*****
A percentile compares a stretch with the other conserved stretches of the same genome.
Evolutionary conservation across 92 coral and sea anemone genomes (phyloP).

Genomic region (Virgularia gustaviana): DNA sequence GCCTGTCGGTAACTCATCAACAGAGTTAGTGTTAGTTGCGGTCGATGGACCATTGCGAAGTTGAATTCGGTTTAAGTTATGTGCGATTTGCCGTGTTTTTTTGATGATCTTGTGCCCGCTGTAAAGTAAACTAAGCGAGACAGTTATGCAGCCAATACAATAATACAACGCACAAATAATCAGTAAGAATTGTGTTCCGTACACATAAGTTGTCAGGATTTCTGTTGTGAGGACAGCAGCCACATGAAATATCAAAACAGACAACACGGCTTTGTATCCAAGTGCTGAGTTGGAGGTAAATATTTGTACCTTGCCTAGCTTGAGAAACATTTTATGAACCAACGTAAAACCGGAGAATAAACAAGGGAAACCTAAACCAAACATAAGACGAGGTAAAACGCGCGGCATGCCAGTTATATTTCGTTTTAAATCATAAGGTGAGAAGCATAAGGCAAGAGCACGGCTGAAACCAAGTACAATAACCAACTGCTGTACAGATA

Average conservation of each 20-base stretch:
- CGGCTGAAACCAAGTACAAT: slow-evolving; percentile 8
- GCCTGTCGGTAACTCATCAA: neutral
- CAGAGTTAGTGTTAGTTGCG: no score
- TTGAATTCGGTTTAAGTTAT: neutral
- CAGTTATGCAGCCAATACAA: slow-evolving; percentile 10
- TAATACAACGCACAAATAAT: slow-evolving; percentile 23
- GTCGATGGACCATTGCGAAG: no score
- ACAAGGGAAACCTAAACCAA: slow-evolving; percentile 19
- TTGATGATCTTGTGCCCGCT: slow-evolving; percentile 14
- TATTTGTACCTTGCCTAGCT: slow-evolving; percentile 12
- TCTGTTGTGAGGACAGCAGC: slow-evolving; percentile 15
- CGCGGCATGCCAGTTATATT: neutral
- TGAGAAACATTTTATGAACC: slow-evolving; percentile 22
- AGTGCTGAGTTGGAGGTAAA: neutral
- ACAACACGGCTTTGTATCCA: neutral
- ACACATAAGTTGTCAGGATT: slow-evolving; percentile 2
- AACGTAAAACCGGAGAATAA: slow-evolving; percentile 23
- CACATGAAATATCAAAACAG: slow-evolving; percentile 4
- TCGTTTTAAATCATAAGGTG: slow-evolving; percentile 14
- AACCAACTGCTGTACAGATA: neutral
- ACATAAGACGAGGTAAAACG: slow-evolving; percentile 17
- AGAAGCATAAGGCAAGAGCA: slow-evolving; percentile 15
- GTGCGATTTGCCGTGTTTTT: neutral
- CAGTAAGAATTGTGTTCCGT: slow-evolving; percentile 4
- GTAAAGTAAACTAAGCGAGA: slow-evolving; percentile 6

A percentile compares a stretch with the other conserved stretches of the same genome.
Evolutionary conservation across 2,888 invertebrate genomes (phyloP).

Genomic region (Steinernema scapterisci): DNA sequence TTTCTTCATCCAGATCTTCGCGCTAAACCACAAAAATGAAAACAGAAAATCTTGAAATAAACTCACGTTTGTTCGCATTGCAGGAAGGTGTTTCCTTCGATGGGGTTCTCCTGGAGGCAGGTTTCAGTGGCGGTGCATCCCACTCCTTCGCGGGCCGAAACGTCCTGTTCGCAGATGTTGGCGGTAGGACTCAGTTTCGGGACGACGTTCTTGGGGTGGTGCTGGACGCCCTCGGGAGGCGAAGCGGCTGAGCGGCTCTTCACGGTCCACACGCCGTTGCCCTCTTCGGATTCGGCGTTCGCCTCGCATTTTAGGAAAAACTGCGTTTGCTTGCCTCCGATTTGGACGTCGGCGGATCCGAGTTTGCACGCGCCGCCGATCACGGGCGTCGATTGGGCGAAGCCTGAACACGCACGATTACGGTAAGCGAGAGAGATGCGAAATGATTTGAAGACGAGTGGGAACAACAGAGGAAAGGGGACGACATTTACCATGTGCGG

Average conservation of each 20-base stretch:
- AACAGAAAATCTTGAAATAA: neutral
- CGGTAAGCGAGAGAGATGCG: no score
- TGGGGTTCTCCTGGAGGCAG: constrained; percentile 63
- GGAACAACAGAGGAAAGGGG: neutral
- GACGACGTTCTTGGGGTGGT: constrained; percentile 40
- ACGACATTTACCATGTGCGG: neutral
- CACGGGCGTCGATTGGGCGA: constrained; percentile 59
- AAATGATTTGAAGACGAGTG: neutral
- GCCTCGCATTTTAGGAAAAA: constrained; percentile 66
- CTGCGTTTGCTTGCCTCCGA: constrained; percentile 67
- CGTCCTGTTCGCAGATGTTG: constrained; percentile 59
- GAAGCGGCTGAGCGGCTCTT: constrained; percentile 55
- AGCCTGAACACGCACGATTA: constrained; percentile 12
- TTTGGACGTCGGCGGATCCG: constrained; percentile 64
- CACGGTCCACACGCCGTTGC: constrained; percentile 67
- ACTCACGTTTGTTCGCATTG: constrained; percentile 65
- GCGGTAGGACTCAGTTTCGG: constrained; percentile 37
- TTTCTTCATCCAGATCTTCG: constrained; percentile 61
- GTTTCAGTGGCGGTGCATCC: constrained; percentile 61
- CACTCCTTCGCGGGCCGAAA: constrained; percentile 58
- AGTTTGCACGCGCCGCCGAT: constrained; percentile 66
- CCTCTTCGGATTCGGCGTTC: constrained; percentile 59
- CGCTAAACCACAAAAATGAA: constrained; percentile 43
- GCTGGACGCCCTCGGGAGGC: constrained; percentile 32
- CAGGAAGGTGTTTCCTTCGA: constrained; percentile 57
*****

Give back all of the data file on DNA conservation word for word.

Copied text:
A percentile compares a stretch with the other conserved stretches of the same genome.
Evolutionary conservation across 92 coral and sea anemone genomes (phyloP).

Genomic region (Virgularia gustaviana): DNA sequence GCCTGTCGGTAACTCATCAACAGAGTTAGTGTTAGTTGCGGTCGATGGACCATTGCGAAGTTGAATTCGGTTTAAGTTATGTGCGATTTGCCGTGTTTTTTTGATGATCTTGTGCCCGCTGTAAAGTAAACTAAGCGAGACAGTTATGCAGCCAATACAATAATACAACGCACAAATAATCAGTAAGAATTGTGTTCCGTACACATAAGTTGTCAGGATTTCTGTTGTGAGGACAGCAGCCACATGAAATATCAAAACAGACAACACGGCTTTGTATCCAAGTGCTGAGTTGGAGGTAAATATTTGTACCTTGCCTAGCTTGAGAAACATTTTATGAACCAACGTAAAACCGGAGAATAAACAAGGGAAACCTAAACCAAACATAAGACGAGGTAAAACGCGCGGCATGCCAGTTATATTTCGTTTTAAATCATAAGGTGAGAAGCATAAGGCAAGAGCACGGCTGAAACCAAGTACAATAACCAACTGCTGTACAGATA

Average conservation of each 20-base stretch:
- CGGCTGAAACCAAGTACAAT: slow-evolving; percentile 8
- GCCTGTCGGTAACTCATCAA: neutral
- CAGAGTTAGTGTTAGTTGCG: no score
- TTGAATTCGGTTTAAGTTAT: neutral
- CAGTTATGCAGCCAATACAA: slow-evolving; percentile 10
- TAATACAACGCACAAATAAT: slow-evolving; percentile 23
- GTCGATGGACCATTGCGAAG: no score
- ACAAGGGAAACCTAAACCAA: slow-evolving; percentile 19
- TTGATGATCTTGTGCCCGCT: slow-evolving; percentile 14
- TATTTGTACCTTGCCTAGCT: slow-evolving; percentile 12
- TCTGTTGTGAGGACAGCAGC: slow-evolving; percentile 15
- CGCGGCATGCCAGTTATATT: neutral
- TGAGAAACATTTTATGAACC: slow-evolving; percentile 22
- AGTGCTGAGTTGGAGGTAAA: neutral
- ACAACACGGCTTTGTATCCA: neutral
- ACACATAAGTTGTCAGGATT: slow-evolving; percentile 2
- AACGTAAAACCGGAGAATAA: slow-evolving; percentile 23
- CACATGAAATATCAAAACAG: slow-evolving; percentile 4
- TCGTTTTAAATCATAAGGTG: slow-evolving; percentile 14
- AACCAACTGCTGTACAGATA: neutral
- ACATAAGACGAGGTAAAACG: slow-evolving; percentile 17
- AGAAGCATAAGGCAAGAGCA: slow-evolving; percentile 15
- GTGCGATTTGCCGTGTTTTT: neutral
- CAGTAAGAATTGTGTTCCGT: slow-evolving; percentile 4
- GTAAAGTAAACTAAGCGAGA: slow-evolving; percentile 6

A percentile compares a stretch with the other conserved stretches of the same genome.
Evolutionary conservation across 2,888 invertebrate genomes (phyloP).

Genomic region (Steinernema scapterisci): DNA sequence TTTCTTCATCCAGATCTTCGCGCTAAACCACAAAAATGAAAACAGAAAATCTTGAAATAAACTCACGTTTGTTCGCATTGCAGGAAGGTGTTTCCTTCGATGGGGTTCTCCTGGAGGCAGGTTTCAGTGGCGGTGCATCCCACTCCTTCGCGGGCCGAAACGTCCTGTTCGCAGATGTTGGCGGTAGGACTCAGTTTCGGGACGACGTTCTTGGGGTGGTGCTGGACGCCCTCGGGAGGCGAAGCGGCTGAGCGGCTCTTCACGGTCCACACGCCGTTGCCCTCTTCGGATTCGGCGTTCGCCTCGCATTTTAGGAAAAACTGCGTTTGCTTGCCTCCGATTTGGACGTCGGCGGATCCGAGTTTGCACGCGCCGCCGATCACGGGCGTCGATTGGGCGAAGCCTGAACACGCACGATTACGGTAAGCGAGAGAGATGCGAAATGATTTGAAGACGAGTGGGAACAACAGAGGAAAGGGGACGACATTTACCATGTGCGG

Average conservation of each 20-base stretch:
- AACAGAAAATCTTGAAATAA: neutral
- CGGTAAGCGAGAGAGATGCG: no score
- TGGGGTTCTCCTGGAGGCAG: constrained; percentile 63
- GGAACAACAGAGGAAAGGGG: neutral
- GACGACGTTCTTGGGGTGGT: constrained; percentile 40
- ACGACATTTACCATGTGCGG: neutral
- CACGGGCGTCGATTGGGCGA: constrained; percentile 59
- AAATGATTTGAAGACGAGTG: neutral
- GCCTCGCATTTTAGGAAAAA: constrained; percentile 66
- CTGCGTTTGCTTGCCTCCGA: constrained; percentile 67
- CGTCCTGTTCGCAGATGTTG: constrained; percentile 59
- GAAGCGGCTGAGCGGCTCTT: constrained; percentile 55
- AGCCTGAACACGCACGATTA: constrained; percentile 12
- TTTGGACGTCGGCGGATCCG: constrained; percentile 64
- CACGGTCCACACGCCGTTGC: constrained; percentile 67
- ACTCACGTTTGTTCGCATTG: constrained; percentile 65
- GCGGTAGGACTCAGTTTCGG: constrained; percentile 37
- TTTCTTCATCCAGATCTTCG: constrained; percentile 61
- GTTTCAGTGGCGGTGCATCC: constrained; percentile 61
- CACTCCTTCGCGGGCCGAAA: constrained; percentile 58
- AGTTTGCACGCGCCGCCGAT: constrained; percentile 66
- CCTCTTCGGATTCGGCGTTC: constrained; percentile 59
- CGCTAAACCACAAAAATGAA: constrained; percentile 43
- GCTGGACGCCCTCGGGAGGC: constrained; percentile 32
- CAGGAAGGTGTTTCCTTCGA: constrained; percentile 57